Why the Blog?
In 2006, my partner and I began a journey to become parents together, bringing us to where we are today: gay fathers to a set of pretty amazing twins…one boy, one girl, gaybies, as some call them.
Why the blog? Like any parents, we have been taking lots of pictures of our kids, and before our twins could talk, pictures often captured the bulk of what was going on at any given time, sometimes even better than a movie did or might have done. Don’t get me wrong, we did take some videos of them, but a still image can so beautifully depict the essence of the moment. In any case, once the kids started talking, my view changed. I realized that while pictures were still capturing what they could, they could not possibly record what the kids were saying. And the kids were saying such fun, crazy, endearing stuff. This sense that pictures weren’t quite doing the job only grew as the kids did. I needed to write down what they were saying, how they were saying it, and I could not (or did not want) to carry a recorder around with me everywhere. So, I started journaling in various forms, in short because while a picture is worth a thousand words, so are a thousand words.
Also, my own earliest memories kick in at around five years old. After becoming a father myself, I have realized how much fun and interesting stuff happens before that age, especially as the twins learn to talk, think, laugh, and develop voices of their own. It is hilarious to see how they try to mimic what they hear around them, passing it through their own unique filters. As an example, when my sister had her first child, Amy, and Amy started to speak, I remember being fascinated with her invention and use of the word “thenother.” The combination of “an” and “other” naturally collapses to “another” (“Mom, can I have an other orange” becomes “Mom, can I have another orange?”). So, Amy put the “n” sound between “the” and “other”: “No, Mom, I want thenother orange.” It’s so long ago that I can’t remember any particular instance of her use of this word, but I thought it was cute, logical, basic, fun. If I invented and used words of my own like that or had other interesting experiences before I started school, while I was developing my own voice, much of it is now lost to me. I certainly would not remember any of it, and I am not sure that my surviving parent, siblings, or other relatives would remember much either. I do not want that to be true for Cory and Fisher. This site attempts to capture for them their own images and voices — as events unfold — so that they do not have to rely on my or Darin’s memories later in life…or their own memories thereafter when we are not here for them.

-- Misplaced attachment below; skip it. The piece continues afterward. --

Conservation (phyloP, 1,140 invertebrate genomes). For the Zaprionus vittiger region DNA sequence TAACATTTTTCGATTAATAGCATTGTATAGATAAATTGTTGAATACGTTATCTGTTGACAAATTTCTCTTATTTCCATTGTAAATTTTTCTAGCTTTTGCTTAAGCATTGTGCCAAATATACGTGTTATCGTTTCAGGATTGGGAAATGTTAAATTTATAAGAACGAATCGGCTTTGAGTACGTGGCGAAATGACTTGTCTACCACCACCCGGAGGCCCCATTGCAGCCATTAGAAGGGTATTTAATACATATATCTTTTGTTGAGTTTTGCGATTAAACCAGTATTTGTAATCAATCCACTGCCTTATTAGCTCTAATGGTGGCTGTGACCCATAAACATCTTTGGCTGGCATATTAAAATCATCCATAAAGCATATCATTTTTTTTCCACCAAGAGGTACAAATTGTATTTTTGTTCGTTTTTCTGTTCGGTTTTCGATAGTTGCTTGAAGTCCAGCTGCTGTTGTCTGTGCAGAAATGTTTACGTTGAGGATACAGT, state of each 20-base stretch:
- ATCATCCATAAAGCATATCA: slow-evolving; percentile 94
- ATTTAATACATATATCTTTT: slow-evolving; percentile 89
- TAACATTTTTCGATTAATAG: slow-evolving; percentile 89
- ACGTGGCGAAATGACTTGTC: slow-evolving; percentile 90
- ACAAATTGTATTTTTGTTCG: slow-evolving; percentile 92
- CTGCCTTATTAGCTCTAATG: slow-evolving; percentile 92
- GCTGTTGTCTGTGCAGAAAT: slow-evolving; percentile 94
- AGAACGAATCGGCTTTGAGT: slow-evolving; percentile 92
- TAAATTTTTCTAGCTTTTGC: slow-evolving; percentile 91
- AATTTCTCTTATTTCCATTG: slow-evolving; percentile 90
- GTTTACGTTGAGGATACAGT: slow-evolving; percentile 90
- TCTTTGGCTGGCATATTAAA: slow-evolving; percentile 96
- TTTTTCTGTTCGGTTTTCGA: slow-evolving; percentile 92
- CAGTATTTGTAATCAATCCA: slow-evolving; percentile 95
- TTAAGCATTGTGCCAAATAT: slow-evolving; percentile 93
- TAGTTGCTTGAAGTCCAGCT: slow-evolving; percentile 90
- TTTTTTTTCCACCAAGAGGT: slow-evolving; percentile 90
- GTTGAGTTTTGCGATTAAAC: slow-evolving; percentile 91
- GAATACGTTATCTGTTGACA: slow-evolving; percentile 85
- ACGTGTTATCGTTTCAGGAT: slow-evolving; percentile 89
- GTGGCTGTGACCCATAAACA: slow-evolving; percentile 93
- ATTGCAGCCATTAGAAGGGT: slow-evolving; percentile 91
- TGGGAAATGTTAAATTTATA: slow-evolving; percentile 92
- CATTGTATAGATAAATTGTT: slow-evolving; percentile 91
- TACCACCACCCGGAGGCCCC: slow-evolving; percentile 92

Great, but no, really, why a blog, though? You could journal away and just give it all to your kids privately… Well, okay, sure. But, I am not that disciplined about journaling, unless I am sharing it with someone real time, and as I started posting some of my entries on social media, some people really enjoyed reading them. In particular, someone reading some of my posts recently called me “Erma” in reference to Erma Bombeck. I took that to be a positive thing. She was a columnist, who for some reason makes me think of my own mother, warmly. I do not really recall reading that much of her work or her reports on television, but I remember that my Mom liked her, and that makes me like her and take the reference as a compliment. So, maybe one or two others will enjoy following the twins’ plentiful ups and (hopefully) rare downs via this little blog.
But, in the end, the material is for Fisher and Cory. Hopefully, the vignettes will help add meat to the bones of the pictures that we have taken of them, giving them a fuller sense of what our introduction to them has been like, as well as what their introduction to the world has been like.